Message From the President: Do Good, Be Profitable

The failure of socialism has forced its former adherents to seek new means to achieve old goals. One of the now popular variants is "corporate social responsibility." Capitalism, former socialists concede, has an important role to play, but that role is limited because it omits important values, such as, the "fairness" of the work place, the ecological ramifications of business activities, the impact on children and minorities, the virtues of a stable workplace. The claim is made that, if we wed capitalist efficiency with social justice, the world will be a better place. Is this so?

Certainly capitalism has its negatives — what Schumpeter called its "creative destructive elements." A large company goes bankrupt and plunges the lives of thousands into chaos. A product is badly designed or used in ways not anticipated and disaster results. A firm manages its residuals carelessly, harming downstream or downwind neighbors. Often, the cold impersonality of the market threatens the warm communal values of traditional society. To the Robert Reichs of the world, capitalism makes us all bit players in a remake of Arthur Miller’s tragedy, Death of a Salesman.

"Wouldn’t it be Loverly," if citizen-workers motivated by altruistic values in socially responsible corporations joined together to eliminate poverty, racism, genderism, pollution and bias from the world?

Well, such an effort could leave us all a lot worse off. The corporate responsibility movement does not understand the essential demands of modern society: the need for specialization and anonymous interactions. Altruism is too rare an attribute to form the basis of modern society — there are not enough Mother Theresas around to run society. As Adam Smith noted, while even a generous and long life may yield only a handful of close friends, every day we peacefully engage a world of strangers via the market place. Communalism cannot suffice to organize modern society — the reliance on self-interest to organize these relationships is not the result of mean-spiritedness, but of necessity.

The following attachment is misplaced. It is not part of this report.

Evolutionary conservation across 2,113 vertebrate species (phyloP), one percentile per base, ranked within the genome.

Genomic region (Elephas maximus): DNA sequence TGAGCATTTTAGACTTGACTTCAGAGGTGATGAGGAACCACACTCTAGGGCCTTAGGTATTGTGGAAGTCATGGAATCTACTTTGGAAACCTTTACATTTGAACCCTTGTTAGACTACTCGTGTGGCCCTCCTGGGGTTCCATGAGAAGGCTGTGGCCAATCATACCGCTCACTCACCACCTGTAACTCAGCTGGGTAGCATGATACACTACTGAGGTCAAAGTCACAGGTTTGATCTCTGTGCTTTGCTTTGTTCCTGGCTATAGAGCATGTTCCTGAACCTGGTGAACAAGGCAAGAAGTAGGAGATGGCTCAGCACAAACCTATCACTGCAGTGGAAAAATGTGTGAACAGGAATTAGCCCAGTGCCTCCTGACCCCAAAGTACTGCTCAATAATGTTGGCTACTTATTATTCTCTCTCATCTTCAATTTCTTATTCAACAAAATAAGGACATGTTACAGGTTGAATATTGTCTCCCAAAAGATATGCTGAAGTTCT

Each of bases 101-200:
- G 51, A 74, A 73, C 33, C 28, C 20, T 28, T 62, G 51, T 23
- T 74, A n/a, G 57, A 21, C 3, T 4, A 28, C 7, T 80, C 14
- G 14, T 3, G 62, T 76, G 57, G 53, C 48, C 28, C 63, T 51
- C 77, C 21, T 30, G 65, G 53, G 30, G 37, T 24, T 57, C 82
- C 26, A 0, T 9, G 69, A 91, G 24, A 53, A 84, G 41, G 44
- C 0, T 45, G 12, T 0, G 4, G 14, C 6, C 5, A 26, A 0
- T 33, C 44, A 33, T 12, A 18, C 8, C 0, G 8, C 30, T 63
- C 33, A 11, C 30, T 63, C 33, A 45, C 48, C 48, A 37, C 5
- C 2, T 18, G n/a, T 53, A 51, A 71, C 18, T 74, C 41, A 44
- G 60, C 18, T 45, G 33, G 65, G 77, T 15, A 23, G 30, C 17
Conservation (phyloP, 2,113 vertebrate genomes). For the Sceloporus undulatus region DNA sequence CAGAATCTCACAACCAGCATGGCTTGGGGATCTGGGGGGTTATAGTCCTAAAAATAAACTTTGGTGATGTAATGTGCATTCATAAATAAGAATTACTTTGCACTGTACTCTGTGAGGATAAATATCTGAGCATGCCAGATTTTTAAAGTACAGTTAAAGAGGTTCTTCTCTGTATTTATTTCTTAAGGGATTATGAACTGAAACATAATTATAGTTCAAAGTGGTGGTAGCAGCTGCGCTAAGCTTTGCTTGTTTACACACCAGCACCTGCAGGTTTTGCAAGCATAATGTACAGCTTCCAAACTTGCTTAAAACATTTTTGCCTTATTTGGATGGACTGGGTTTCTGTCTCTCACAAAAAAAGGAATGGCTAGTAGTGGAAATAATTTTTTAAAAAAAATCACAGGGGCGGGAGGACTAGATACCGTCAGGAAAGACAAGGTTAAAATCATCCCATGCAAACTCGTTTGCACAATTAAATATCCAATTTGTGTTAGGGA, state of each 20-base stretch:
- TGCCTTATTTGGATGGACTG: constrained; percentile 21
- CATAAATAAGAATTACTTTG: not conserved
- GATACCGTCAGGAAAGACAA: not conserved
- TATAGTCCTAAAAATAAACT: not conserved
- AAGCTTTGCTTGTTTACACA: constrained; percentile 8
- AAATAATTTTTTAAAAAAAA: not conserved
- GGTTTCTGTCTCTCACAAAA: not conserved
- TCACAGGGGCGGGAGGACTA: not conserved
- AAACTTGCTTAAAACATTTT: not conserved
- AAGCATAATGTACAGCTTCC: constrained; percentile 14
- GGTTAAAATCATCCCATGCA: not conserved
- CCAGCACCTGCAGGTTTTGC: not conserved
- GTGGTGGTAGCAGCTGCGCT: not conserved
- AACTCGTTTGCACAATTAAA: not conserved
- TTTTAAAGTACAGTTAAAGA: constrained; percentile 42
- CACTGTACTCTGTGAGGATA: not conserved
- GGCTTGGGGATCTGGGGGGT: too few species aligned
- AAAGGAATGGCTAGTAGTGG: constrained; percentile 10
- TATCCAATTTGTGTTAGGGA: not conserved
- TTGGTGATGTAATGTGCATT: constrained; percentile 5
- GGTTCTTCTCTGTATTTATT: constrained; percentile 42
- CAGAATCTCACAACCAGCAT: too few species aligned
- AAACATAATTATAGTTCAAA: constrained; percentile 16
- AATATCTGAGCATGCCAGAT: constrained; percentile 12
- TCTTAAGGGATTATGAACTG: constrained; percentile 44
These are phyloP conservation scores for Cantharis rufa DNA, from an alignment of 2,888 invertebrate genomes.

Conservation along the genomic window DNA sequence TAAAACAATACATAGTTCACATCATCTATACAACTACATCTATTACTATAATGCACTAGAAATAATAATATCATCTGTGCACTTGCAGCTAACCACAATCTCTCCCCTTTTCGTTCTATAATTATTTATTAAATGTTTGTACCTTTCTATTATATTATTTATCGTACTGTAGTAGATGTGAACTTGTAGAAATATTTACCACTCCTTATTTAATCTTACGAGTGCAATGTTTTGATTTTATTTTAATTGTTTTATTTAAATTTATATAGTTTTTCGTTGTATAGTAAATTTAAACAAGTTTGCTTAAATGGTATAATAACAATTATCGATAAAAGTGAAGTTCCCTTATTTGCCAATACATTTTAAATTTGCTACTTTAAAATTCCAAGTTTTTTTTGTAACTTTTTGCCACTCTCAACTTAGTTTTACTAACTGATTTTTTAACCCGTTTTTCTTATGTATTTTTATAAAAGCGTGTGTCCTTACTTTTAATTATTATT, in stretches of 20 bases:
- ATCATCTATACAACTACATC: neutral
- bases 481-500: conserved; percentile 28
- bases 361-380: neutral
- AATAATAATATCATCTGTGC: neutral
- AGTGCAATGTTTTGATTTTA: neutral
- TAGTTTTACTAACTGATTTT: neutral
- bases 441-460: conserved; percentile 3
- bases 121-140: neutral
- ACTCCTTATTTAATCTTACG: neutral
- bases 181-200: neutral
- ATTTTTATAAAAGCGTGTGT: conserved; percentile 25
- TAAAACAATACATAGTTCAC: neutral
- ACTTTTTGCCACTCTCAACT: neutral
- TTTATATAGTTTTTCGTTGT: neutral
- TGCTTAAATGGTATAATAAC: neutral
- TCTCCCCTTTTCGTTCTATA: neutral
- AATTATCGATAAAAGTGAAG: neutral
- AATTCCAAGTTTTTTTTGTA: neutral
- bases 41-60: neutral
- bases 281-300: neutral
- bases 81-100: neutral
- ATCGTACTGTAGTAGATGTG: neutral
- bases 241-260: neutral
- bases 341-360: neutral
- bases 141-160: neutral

A firm is well advised to concern itself with its shareholders and its immediate corporate "family" — its employees and neighbors, its suppliers and customers. Those groups have a stake in ensuring that the firm prospers over time. However, to extend such relationships to the world — to make every one a "stakeholder" — is to give a meddling power to people who have no reason to learn anything about the value of the firm or to care anything about its survival. Modern society is possible only because we exclude most people from most activities. The institutions of the market — private property, contracts, the corporation — are all exclusionary devices. They all create limited spheres of responsibility and power in which each of us plays specialized roles to our mutual benefit.

A corporation is not intended to solve the world’s problems. The corporate form distinguishes one group, the "shareholders" — those who provide the capital to the firm — from all others, in modern parlance, the "stakeholders." The firm hires individuals to manage the capital to benefit the shareholders with, as noted above, due consideration to the longer term responses of those economic interests relevant to the corporation. Even the shareholder interest is likely to be limited to the narrow question of whether the firm is profitable. Other diverse interests are expected to be addressed by the shareholders from their earnings or the management from their salaries. To blur this shareholder/stakeholder distinction — to endorse a form of "This firm is your firm, This firm is my firm" collectivism — is to undermine the basis of modern society, to threaten our future by returning to our tribal past.

–Fred L. Smith